As for that tax "break," "loophole," or "shelter," it's hardly as exceptional as the Times makes it out to be. Plenty of American companies that do business internationally make tax or regulatory-driven decisions to move to Bermuda. Nabors wound up paying more American taxes after the move than it did before (up to $391 milllion in 2006 from $175 million in 2001), because its business expanded. It's not a loophole or a shelter to pay the tax rate that legally applies to you; it's the rule of law.
Nor is it clear that Mr. Rangel would have been in a position to do anything about it. When the topic of the gift to City College was first raised, the Democrats did not control Congress, and Mr. Rangel was not chairman of the Ways and Means Committee. Even if he had been chairman of the Ways and Means committee, it's not clear that a committee effort retroactively to change the rules to prevent companies from moving their headquarters offshore for tax reasons would have withstood a legal challenge. Nabors had made the move in 2002, the same year that Leucadia and Cooper Industries decided to do so and Stanley Works considered it; by the Times's theory, Congress should have somehow had in 2006 or 2007 the power to undo a corporate location decision by a company that had been made and implemented several years earlier. Again, none of this is in the Times article.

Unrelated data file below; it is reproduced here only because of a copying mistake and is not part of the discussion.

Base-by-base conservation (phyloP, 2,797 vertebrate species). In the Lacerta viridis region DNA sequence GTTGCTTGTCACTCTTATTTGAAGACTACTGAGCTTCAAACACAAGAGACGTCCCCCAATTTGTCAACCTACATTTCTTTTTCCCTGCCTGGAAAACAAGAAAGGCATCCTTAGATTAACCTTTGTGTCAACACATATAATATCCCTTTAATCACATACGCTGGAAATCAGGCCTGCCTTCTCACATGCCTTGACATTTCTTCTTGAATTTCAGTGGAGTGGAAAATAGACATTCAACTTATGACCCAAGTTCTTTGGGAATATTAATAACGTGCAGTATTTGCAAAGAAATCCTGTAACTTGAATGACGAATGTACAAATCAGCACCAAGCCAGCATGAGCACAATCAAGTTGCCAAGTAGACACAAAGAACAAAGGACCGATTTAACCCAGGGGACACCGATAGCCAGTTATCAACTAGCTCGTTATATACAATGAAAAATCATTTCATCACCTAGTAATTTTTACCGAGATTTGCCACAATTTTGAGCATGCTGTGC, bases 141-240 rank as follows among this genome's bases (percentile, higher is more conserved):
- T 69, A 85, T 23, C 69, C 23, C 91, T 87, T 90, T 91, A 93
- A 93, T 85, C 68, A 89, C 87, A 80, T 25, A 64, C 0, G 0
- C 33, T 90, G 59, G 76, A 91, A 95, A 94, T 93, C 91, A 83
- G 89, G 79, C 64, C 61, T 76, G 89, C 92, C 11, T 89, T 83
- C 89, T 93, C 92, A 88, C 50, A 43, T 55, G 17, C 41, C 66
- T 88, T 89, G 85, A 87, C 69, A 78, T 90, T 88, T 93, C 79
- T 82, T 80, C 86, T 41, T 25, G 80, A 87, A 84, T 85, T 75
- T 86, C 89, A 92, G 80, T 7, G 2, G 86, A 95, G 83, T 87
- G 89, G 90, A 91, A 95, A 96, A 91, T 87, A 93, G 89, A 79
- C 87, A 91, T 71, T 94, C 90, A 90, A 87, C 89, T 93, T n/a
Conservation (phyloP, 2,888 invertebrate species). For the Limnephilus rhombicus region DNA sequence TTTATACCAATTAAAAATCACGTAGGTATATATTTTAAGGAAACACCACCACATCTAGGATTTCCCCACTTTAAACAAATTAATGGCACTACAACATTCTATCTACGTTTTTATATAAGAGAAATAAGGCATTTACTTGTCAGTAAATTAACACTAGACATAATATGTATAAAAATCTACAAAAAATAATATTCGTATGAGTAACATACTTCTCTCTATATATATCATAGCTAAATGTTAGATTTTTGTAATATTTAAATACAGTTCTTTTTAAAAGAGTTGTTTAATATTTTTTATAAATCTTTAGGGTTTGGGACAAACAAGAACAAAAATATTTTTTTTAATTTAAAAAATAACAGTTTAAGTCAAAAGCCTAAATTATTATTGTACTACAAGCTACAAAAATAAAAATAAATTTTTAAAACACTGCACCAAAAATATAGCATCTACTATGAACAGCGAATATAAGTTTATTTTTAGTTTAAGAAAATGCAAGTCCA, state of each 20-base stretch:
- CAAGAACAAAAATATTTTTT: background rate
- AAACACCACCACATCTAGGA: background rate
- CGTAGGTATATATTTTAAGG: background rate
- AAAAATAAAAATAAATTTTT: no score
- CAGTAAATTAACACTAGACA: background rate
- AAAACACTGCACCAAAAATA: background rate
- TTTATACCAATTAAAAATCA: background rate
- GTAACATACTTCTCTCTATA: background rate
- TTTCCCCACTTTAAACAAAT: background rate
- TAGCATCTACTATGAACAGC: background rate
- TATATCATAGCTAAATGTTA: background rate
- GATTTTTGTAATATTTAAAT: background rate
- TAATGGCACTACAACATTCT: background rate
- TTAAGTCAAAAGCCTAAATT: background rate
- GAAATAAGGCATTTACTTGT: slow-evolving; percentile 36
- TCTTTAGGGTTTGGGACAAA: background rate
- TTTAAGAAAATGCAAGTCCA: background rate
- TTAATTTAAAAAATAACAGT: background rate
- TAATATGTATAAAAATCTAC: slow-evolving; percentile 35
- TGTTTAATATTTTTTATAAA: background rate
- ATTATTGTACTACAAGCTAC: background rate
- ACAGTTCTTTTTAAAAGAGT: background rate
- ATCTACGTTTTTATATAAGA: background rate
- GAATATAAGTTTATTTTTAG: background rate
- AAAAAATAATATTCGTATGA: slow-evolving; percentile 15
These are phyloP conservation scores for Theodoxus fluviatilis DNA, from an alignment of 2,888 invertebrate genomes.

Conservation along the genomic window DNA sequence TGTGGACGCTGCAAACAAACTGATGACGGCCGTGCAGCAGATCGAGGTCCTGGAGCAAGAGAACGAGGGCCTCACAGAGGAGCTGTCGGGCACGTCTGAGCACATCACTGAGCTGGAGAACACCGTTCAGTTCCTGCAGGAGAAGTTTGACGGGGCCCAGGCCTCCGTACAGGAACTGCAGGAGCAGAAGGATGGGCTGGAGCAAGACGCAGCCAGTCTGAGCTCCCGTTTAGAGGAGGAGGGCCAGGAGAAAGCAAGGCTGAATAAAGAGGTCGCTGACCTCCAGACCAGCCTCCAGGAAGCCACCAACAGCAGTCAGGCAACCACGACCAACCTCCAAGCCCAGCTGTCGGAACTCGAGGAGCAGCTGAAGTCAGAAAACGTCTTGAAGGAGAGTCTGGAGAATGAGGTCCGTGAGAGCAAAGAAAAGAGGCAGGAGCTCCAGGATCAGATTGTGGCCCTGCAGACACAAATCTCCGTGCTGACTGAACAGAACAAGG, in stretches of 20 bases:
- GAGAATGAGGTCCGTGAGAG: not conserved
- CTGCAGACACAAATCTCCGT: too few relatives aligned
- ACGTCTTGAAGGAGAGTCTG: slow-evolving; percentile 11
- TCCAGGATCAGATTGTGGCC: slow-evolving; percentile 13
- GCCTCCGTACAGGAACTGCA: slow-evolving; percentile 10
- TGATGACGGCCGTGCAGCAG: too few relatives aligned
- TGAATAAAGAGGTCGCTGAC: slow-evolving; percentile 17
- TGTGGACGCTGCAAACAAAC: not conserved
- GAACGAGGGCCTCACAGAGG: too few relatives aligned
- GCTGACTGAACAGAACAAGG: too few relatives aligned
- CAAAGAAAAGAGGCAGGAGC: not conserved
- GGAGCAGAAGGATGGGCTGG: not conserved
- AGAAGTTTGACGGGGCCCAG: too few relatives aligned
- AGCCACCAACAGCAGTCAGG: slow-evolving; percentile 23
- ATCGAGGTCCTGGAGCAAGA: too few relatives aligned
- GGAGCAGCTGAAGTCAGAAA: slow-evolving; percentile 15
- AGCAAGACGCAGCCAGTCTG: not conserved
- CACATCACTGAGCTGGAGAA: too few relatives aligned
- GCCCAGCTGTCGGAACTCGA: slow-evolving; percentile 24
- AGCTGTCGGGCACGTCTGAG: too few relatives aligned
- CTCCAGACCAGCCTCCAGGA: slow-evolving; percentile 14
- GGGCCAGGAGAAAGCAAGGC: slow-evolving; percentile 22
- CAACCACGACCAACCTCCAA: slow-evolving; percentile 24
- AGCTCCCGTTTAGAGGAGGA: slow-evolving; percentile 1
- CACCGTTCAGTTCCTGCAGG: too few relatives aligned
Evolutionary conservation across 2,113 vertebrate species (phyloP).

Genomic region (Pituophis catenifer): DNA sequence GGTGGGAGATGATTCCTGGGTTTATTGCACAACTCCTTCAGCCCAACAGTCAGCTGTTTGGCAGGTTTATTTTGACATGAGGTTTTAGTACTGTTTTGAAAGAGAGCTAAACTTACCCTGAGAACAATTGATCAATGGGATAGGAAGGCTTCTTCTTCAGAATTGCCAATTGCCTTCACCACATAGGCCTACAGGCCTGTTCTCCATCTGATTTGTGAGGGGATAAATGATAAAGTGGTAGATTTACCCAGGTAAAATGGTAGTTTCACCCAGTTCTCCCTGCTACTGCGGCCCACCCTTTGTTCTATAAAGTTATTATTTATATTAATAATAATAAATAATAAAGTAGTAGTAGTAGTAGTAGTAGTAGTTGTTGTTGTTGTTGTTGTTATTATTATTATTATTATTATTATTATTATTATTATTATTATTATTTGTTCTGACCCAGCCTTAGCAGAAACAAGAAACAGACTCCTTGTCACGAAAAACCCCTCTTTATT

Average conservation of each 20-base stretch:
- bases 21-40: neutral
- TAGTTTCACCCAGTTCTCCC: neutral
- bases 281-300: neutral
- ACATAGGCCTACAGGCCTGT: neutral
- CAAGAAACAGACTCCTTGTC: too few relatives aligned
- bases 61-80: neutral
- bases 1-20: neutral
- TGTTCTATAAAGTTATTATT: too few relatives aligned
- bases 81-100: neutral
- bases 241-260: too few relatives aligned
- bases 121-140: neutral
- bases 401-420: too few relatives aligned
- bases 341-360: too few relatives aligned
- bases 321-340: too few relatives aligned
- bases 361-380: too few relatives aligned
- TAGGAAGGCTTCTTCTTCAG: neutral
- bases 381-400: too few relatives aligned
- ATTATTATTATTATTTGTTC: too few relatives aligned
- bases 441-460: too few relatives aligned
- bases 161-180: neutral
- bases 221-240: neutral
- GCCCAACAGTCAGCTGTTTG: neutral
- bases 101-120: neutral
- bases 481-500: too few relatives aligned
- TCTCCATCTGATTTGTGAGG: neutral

Mr. Morgenthau's holdings in Nabors were disclosed in city financial disclosure forms all along. They represent less than 10% of his overall portfolio. As for the idea that he profited greatly from what the Times describes as "Mr. Rangel's decision to help preserve the tax shelter in 2007 — an action that saved the company $650 million" — it's absurd. Nabors stock was trading at around $20 at the end of 2003, before the company moved to Bermuda. Today it's trading at around $16. Nabors stock was trading at around $33 in August of 2006 before the City College gift; now it is trading at around $16. I believe these numbers, from Yahoo! Finance, are adjusted for a 2:1 stock split in April 2006. The stock doesn't pay a dividend. Wherever this supposed $650 million is, it isn't in Mr. Morgenthau's pocket.